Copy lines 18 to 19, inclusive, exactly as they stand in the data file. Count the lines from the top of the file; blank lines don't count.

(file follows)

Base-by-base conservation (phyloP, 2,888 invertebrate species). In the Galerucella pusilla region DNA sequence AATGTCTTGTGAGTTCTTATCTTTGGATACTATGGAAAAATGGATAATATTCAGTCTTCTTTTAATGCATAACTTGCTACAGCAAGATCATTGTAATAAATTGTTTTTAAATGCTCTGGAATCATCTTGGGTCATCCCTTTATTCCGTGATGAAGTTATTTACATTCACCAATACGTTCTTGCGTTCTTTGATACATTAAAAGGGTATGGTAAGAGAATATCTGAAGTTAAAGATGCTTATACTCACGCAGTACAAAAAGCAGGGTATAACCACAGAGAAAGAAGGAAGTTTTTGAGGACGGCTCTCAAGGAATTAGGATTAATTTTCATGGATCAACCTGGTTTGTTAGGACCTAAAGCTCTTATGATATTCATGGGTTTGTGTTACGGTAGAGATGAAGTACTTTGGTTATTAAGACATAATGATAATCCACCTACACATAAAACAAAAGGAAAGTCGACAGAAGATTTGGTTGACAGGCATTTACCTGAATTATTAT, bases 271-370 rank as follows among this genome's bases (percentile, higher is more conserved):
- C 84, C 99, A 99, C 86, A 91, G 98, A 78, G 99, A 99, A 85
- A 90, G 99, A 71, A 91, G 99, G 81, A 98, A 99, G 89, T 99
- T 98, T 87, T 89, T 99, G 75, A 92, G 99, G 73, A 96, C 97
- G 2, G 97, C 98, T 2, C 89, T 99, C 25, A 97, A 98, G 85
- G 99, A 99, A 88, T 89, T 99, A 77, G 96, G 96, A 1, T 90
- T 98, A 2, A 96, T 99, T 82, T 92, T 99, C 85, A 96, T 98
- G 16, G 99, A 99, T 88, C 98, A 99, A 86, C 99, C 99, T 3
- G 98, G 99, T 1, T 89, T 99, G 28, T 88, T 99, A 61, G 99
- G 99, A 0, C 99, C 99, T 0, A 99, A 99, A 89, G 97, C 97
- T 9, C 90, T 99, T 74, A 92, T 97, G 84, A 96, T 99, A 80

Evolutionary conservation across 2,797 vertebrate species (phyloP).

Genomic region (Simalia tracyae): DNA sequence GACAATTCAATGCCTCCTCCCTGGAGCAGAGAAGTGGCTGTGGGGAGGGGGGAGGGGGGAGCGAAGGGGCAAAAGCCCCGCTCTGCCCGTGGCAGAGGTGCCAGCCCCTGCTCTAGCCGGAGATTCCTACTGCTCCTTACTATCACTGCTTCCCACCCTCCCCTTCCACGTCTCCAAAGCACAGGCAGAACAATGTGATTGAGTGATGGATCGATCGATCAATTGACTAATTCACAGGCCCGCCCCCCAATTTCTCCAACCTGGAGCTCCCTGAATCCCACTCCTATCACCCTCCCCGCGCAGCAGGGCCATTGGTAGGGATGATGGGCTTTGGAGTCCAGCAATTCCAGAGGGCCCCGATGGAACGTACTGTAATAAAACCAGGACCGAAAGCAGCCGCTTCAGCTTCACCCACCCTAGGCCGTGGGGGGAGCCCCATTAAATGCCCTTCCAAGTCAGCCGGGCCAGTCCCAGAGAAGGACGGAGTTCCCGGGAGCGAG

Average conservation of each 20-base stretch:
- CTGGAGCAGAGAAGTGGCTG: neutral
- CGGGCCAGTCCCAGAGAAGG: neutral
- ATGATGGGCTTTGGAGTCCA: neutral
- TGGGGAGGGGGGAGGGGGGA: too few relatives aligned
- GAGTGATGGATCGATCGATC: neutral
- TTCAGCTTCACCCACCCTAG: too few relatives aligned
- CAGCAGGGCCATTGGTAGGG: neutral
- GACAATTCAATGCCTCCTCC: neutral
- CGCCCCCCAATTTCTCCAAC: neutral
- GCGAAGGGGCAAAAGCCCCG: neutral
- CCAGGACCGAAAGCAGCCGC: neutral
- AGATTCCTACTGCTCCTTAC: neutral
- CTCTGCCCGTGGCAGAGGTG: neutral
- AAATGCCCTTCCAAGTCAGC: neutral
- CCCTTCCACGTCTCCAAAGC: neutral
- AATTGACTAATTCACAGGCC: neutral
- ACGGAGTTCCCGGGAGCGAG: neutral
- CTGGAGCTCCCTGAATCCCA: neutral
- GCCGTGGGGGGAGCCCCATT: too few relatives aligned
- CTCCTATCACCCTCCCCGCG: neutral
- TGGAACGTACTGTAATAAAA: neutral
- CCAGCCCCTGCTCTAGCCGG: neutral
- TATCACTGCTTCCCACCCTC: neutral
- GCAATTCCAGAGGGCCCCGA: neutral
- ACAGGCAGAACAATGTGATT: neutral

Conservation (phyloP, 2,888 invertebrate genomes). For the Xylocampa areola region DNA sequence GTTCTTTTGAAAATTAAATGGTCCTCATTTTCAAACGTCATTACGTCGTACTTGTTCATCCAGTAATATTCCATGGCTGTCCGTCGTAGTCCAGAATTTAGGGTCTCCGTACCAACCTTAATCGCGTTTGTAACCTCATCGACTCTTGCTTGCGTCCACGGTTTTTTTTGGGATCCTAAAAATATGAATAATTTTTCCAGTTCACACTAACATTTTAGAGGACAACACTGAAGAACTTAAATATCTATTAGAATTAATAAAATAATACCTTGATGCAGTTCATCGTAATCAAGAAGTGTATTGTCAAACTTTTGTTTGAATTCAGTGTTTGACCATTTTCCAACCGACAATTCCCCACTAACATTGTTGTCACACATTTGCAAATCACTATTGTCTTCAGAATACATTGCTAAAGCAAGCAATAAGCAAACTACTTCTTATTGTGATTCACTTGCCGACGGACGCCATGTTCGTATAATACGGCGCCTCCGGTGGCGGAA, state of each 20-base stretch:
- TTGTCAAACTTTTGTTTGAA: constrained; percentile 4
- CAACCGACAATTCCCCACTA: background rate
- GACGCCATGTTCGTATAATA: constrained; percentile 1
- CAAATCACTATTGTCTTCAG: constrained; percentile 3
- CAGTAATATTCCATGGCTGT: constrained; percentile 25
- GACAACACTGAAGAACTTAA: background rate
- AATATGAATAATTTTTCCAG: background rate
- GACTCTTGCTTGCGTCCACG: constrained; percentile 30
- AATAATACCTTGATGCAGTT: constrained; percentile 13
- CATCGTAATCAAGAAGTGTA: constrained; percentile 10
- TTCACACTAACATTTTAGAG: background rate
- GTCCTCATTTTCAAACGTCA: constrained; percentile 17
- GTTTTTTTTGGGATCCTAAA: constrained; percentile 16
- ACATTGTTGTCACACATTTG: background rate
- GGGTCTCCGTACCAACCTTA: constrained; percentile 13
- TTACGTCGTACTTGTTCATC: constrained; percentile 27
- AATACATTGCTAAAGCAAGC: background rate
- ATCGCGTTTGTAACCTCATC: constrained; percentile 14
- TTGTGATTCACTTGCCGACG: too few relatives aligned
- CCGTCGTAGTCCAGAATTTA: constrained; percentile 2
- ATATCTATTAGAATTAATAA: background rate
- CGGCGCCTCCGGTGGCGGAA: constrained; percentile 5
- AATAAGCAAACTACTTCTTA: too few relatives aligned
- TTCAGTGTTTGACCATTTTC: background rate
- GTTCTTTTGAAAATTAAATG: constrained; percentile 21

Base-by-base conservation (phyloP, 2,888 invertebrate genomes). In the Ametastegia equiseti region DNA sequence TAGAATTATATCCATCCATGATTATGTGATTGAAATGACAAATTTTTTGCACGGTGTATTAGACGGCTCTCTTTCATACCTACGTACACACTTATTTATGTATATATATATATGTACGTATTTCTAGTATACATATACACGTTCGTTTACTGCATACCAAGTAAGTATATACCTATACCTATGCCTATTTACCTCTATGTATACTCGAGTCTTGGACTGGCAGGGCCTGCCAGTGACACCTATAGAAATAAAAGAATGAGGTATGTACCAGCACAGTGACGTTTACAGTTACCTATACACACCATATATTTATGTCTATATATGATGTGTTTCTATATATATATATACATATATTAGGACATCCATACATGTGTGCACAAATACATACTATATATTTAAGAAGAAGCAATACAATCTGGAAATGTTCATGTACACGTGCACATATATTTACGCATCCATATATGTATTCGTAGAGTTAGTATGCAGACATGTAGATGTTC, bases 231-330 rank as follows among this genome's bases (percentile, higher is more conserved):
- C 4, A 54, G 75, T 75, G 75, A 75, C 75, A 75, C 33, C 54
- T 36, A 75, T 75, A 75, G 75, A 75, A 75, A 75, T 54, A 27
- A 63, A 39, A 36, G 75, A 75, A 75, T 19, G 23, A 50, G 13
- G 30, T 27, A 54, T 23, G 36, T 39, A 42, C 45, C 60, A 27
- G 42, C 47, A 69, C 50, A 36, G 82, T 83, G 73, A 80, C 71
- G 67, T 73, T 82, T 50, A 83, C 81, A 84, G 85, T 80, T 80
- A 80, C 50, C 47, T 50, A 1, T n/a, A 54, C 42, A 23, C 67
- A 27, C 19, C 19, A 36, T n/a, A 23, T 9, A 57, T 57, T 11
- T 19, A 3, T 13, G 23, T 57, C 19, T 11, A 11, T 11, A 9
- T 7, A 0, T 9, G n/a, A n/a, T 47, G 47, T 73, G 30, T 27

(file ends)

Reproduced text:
- TGGGGAGGGGGGAGGGGGGA: too few relatives aligned
- GAGTGATGGATCGATCGATC: neutral